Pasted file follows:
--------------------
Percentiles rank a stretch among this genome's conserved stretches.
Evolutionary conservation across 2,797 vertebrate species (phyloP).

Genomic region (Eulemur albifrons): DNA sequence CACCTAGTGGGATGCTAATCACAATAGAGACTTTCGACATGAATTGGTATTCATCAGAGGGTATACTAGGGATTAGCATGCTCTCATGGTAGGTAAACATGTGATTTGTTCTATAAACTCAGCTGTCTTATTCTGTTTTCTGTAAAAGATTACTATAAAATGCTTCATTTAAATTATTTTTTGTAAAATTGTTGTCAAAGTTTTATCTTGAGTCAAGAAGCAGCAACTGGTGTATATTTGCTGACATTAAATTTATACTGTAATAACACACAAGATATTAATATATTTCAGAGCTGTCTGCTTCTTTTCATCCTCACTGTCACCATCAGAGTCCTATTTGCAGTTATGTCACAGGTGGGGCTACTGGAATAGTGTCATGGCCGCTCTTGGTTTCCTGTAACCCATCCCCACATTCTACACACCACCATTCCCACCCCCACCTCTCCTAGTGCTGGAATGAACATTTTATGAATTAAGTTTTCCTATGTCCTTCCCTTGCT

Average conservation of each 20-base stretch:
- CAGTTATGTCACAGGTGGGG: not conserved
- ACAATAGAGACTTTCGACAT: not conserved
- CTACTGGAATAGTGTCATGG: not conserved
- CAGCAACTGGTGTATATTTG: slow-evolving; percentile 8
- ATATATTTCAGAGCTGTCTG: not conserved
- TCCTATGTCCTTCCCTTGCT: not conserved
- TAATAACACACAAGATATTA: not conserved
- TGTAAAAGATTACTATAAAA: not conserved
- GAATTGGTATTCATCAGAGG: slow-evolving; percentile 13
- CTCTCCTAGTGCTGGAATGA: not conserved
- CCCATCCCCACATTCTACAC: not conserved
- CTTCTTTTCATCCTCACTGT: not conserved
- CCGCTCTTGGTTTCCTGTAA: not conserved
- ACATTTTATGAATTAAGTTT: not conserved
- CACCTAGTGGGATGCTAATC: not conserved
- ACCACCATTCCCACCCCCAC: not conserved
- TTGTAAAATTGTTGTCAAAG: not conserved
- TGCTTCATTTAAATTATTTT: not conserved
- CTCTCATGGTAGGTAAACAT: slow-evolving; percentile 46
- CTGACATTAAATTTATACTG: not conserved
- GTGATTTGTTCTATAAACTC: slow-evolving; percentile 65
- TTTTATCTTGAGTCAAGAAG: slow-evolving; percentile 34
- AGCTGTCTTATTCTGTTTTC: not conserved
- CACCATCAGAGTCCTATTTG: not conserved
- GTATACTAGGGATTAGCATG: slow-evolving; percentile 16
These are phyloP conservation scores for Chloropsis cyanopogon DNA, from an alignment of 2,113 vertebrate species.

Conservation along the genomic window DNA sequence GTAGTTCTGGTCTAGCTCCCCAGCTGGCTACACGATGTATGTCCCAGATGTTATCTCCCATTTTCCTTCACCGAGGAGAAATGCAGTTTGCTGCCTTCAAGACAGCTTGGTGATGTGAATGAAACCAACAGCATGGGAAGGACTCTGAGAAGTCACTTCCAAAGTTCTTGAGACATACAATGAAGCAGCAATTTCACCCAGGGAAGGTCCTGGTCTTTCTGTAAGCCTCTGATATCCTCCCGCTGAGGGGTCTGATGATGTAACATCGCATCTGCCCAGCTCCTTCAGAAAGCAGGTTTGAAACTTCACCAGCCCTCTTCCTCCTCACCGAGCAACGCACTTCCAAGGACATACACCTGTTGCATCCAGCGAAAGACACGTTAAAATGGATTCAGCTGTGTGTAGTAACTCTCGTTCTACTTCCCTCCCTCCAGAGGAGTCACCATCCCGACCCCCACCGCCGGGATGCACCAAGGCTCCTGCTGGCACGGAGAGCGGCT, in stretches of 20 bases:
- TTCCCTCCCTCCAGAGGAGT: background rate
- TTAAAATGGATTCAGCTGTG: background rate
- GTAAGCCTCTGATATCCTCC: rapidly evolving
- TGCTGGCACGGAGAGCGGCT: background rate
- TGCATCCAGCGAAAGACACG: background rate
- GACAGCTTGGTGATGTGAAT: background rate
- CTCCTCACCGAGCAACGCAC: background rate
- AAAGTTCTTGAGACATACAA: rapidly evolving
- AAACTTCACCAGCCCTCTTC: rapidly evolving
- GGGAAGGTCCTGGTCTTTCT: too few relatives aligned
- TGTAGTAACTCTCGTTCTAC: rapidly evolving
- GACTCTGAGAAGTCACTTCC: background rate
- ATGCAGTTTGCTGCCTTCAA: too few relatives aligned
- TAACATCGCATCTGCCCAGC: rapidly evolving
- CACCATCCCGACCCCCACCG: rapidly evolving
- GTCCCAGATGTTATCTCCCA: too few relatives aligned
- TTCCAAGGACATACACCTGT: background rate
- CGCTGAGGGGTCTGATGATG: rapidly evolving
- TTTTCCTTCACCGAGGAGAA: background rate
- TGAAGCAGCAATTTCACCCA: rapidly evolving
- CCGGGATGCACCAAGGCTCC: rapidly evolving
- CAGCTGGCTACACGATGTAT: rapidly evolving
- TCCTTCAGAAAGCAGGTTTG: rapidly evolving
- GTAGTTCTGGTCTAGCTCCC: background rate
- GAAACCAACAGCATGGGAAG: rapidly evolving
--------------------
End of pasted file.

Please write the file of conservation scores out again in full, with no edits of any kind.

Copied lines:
Percentiles rank a stretch among this genome's conserved stretches.
Evolutionary conservation across 2,797 vertebrate species (phyloP).

Genomic region (Eulemur albifrons): DNA sequence CACCTAGTGGGATGCTAATCACAATAGAGACTTTCGACATGAATTGGTATTCATCAGAGGGTATACTAGGGATTAGCATGCTCTCATGGTAGGTAAACATGTGATTTGTTCTATAAACTCAGCTGTCTTATTCTGTTTTCTGTAAAAGATTACTATAAAATGCTTCATTTAAATTATTTTTTGTAAAATTGTTGTCAAAGTTTTATCTTGAGTCAAGAAGCAGCAACTGGTGTATATTTGCTGACATTAAATTTATACTGTAATAACACACAAGATATTAATATATTTCAGAGCTGTCTGCTTCTTTTCATCCTCACTGTCACCATCAGAGTCCTATTTGCAGTTATGTCACAGGTGGGGCTACTGGAATAGTGTCATGGCCGCTCTTGGTTTCCTGTAACCCATCCCCACATTCTACACACCACCATTCCCACCCCCACCTCTCCTAGTGCTGGAATGAACATTTTATGAATTAAGTTTTCCTATGTCCTTCCCTTGCT

Average conservation of each 20-base stretch:
- CAGTTATGTCACAGGTGGGG: not conserved
- ACAATAGAGACTTTCGACAT: not conserved
- CTACTGGAATAGTGTCATGG: not conserved
- CAGCAACTGGTGTATATTTG: slow-evolving; percentile 8
- ATATATTTCAGAGCTGTCTG: not conserved
- TCCTATGTCCTTCCCTTGCT: not conserved
- TAATAACACACAAGATATTA: not conserved
- TGTAAAAGATTACTATAAAA: not conserved
- GAATTGGTATTCATCAGAGG: slow-evolving; percentile 13
- CTCTCCTAGTGCTGGAATGA: not conserved
- CCCATCCCCACATTCTACAC: not conserved
- CTTCTTTTCATCCTCACTGT: not conserved
- CCGCTCTTGGTTTCCTGTAA: not conserved
- ACATTTTATGAATTAAGTTT: not conserved
- CACCTAGTGGGATGCTAATC: not conserved
- ACCACCATTCCCACCCCCAC: not conserved
- TTGTAAAATTGTTGTCAAAG: not conserved
- TGCTTCATTTAAATTATTTT: not conserved
- CTCTCATGGTAGGTAAACAT: slow-evolving; percentile 46
- CTGACATTAAATTTATACTG: not conserved
- GTGATTTGTTCTATAAACTC: slow-evolving; percentile 65
- TTTTATCTTGAGTCAAGAAG: slow-evolving; percentile 34
- AGCTGTCTTATTCTGTTTTC: not conserved
- CACCATCAGAGTCCTATTTG: not conserved
- GTATACTAGGGATTAGCATG: slow-evolving; percentile 16
These are phyloP conservation scores for Chloropsis cyanopogon DNA, from an alignment of 2,113 vertebrate species.

Conservation along the genomic window DNA sequence GTAGTTCTGGTCTAGCTCCCCAGCTGGCTACACGATGTATGTCCCAGATGTTATCTCCCATTTTCCTTCACCGAGGAGAAATGCAGTTTGCTGCCTTCAAGACAGCTTGGTGATGTGAATGAAACCAACAGCATGGGAAGGACTCTGAGAAGTCACTTCCAAAGTTCTTGAGACATACAATGAAGCAGCAATTTCACCCAGGGAAGGTCCTGGTCTTTCTGTAAGCCTCTGATATCCTCCCGCTGAGGGGTCTGATGATGTAACATCGCATCTGCCCAGCTCCTTCAGAAAGCAGGTTTGAAACTTCACCAGCCCTCTTCCTCCTCACCGAGCAACGCACTTCCAAGGACATACACCTGTTGCATCCAGCGAAAGACACGTTAAAATGGATTCAGCTGTGTGTAGTAACTCTCGTTCTACTTCCCTCCCTCCAGAGGAGTCACCATCCCGACCCCCACCGCCGGGATGCACCAAGGCTCCTGCTGGCACGGAGAGCGGCT, in stretches of 20 bases:
- TTCCCTCCCTCCAGAGGAGT: background rate
- TTAAAATGGATTCAGCTGTG: background rate
- GTAAGCCTCTGATATCCTCC: rapidly evolving
- TGCTGGCACGGAGAGCGGCT: background rate
- TGCATCCAGCGAAAGACACG: background rate
- GACAGCTTGGTGATGTGAAT: background rate
- CTCCTCACCGAGCAACGCAC: background rate
- AAAGTTCTTGAGACATACAA: rapidly evolving
- AAACTTCACCAGCCCTCTTC: rapidly evolving
- GGGAAGGTCCTGGTCTTTCT: too few relatives aligned
- TGTAGTAACTCTCGTTCTAC: rapidly evolving
- GACTCTGAGAAGTCACTTCC: background rate
- ATGCAGTTTGCTGCCTTCAA: too few relatives aligned
- TAACATCGCATCTGCCCAGC: rapidly evolving
- CACCATCCCGACCCCCACCG: rapidly evolving
- GTCCCAGATGTTATCTCCCA: too few relatives aligned
- TTCCAAGGACATACACCTGT: background rate
- CGCTGAGGGGTCTGATGATG: rapidly evolving
- TTTTCCTTCACCGAGGAGAA: background rate
- TGAAGCAGCAATTTCACCCA: rapidly evolving
- CCGGGATGCACCAAGGCTCC: rapidly evolving
- CAGCTGGCTACACGATGTAT: rapidly evolving
- TCCTTCAGAAAGCAGGTTTG: rapidly evolving
- GTAGTTCTGGTCTAGCTCCC: background rate
- GAAACCAACAGCATGGGAAG: rapidly evolving